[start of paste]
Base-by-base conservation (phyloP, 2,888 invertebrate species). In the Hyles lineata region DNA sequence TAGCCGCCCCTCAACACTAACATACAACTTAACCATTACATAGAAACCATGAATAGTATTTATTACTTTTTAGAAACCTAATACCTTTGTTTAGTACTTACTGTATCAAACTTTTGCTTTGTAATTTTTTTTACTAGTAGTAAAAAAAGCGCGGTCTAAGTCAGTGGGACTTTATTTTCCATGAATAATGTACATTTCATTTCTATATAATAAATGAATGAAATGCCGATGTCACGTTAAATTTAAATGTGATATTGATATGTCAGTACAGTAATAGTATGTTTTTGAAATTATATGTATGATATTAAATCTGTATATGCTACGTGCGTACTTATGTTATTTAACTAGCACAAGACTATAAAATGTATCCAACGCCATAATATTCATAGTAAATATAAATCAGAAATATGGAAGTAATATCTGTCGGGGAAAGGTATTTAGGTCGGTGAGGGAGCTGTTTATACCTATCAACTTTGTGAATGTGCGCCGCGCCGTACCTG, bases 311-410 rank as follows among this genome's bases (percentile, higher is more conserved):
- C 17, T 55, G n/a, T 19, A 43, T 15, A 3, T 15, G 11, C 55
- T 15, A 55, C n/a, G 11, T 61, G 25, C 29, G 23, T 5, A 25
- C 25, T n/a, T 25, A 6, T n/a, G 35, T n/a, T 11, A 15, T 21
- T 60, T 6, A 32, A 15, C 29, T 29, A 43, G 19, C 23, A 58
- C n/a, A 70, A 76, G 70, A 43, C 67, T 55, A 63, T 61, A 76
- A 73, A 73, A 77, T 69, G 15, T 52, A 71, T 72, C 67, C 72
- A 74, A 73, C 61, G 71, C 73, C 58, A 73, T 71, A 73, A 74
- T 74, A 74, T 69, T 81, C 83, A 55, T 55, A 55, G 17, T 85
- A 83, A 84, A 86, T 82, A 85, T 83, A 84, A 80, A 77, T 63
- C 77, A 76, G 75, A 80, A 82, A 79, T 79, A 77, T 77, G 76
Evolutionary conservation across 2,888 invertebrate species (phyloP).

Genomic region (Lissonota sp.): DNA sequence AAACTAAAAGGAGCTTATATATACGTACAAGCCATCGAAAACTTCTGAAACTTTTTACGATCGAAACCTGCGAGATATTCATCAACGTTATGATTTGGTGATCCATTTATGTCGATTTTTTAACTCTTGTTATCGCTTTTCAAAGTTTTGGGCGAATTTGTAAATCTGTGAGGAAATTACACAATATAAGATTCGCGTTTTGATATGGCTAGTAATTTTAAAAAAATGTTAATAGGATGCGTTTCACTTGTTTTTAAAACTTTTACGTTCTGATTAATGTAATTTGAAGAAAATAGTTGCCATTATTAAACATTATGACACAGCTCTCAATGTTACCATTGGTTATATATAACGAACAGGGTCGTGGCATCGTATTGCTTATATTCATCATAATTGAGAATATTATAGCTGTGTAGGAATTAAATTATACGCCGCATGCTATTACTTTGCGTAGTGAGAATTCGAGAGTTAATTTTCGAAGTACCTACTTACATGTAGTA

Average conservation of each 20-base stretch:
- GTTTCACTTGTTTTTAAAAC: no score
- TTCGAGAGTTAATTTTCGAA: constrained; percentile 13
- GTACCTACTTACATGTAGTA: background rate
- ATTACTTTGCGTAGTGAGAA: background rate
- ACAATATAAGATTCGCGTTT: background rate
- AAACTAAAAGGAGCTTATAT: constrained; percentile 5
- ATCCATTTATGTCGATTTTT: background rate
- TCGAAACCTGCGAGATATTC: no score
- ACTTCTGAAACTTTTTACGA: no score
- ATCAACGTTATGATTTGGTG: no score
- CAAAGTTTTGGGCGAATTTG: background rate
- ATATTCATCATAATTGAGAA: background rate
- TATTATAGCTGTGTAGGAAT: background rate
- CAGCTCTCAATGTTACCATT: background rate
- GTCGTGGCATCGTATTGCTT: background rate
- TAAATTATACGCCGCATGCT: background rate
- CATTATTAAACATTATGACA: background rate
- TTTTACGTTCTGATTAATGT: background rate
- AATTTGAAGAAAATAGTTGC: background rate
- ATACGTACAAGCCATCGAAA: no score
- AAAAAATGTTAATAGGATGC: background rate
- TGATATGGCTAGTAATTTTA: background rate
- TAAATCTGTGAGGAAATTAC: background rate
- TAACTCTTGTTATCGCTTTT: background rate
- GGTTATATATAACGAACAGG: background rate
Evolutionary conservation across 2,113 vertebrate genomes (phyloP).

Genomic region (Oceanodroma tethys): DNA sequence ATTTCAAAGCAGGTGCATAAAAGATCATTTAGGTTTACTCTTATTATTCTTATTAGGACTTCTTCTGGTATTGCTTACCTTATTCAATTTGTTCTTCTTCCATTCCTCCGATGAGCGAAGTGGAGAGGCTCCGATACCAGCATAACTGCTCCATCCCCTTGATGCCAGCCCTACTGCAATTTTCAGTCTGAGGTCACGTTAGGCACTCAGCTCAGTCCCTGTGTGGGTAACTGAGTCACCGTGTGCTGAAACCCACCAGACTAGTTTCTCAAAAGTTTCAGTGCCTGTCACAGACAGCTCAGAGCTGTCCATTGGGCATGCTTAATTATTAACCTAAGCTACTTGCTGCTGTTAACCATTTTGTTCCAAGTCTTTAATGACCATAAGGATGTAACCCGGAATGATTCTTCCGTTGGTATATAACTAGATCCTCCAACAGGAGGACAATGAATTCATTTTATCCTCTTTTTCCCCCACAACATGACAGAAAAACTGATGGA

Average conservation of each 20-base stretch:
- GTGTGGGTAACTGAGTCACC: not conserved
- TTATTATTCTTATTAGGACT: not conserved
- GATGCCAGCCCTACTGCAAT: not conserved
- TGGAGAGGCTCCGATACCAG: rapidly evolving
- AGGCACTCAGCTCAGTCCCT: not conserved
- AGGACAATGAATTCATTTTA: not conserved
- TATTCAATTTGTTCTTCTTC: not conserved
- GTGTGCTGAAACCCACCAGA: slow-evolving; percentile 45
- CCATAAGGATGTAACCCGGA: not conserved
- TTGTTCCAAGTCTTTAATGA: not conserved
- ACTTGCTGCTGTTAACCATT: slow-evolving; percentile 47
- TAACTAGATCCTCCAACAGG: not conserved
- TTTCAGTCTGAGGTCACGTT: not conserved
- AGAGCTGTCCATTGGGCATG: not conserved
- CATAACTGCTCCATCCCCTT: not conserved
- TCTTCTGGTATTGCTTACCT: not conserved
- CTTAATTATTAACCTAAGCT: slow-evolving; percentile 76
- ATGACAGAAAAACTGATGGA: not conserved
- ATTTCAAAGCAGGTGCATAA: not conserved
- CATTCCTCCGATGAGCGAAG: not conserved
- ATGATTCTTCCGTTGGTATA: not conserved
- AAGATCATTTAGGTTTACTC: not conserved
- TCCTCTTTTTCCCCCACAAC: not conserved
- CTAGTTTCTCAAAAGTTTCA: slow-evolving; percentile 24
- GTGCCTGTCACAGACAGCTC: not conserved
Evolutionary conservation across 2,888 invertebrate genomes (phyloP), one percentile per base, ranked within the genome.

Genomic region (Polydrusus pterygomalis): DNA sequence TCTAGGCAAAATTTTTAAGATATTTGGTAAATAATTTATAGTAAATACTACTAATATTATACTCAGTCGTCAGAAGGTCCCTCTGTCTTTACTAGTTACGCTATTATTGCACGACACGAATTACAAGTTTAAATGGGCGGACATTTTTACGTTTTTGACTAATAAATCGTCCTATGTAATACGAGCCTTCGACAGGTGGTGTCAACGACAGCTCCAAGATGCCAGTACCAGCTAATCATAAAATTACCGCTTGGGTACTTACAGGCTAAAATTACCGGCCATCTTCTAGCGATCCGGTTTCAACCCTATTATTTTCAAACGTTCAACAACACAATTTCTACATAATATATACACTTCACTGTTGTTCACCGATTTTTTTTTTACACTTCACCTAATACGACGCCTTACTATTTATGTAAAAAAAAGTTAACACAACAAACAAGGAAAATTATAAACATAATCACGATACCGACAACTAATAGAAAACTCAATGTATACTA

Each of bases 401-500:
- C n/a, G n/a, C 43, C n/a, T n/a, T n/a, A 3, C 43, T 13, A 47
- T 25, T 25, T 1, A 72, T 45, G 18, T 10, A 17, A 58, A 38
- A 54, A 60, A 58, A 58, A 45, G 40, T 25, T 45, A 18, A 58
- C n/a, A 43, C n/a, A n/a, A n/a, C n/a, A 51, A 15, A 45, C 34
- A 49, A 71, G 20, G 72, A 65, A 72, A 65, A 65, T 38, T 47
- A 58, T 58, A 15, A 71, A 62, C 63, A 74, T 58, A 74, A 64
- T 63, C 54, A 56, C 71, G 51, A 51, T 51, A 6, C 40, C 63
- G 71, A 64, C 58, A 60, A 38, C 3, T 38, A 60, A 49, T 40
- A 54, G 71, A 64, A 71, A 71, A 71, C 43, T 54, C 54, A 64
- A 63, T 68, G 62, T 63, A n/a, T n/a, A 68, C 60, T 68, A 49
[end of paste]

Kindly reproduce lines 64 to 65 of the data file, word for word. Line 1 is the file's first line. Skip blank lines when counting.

- AAGATCATTTAGGTTTACTC: not conserved
- TCCTCTTTTTCCCCCACAAC: not conserved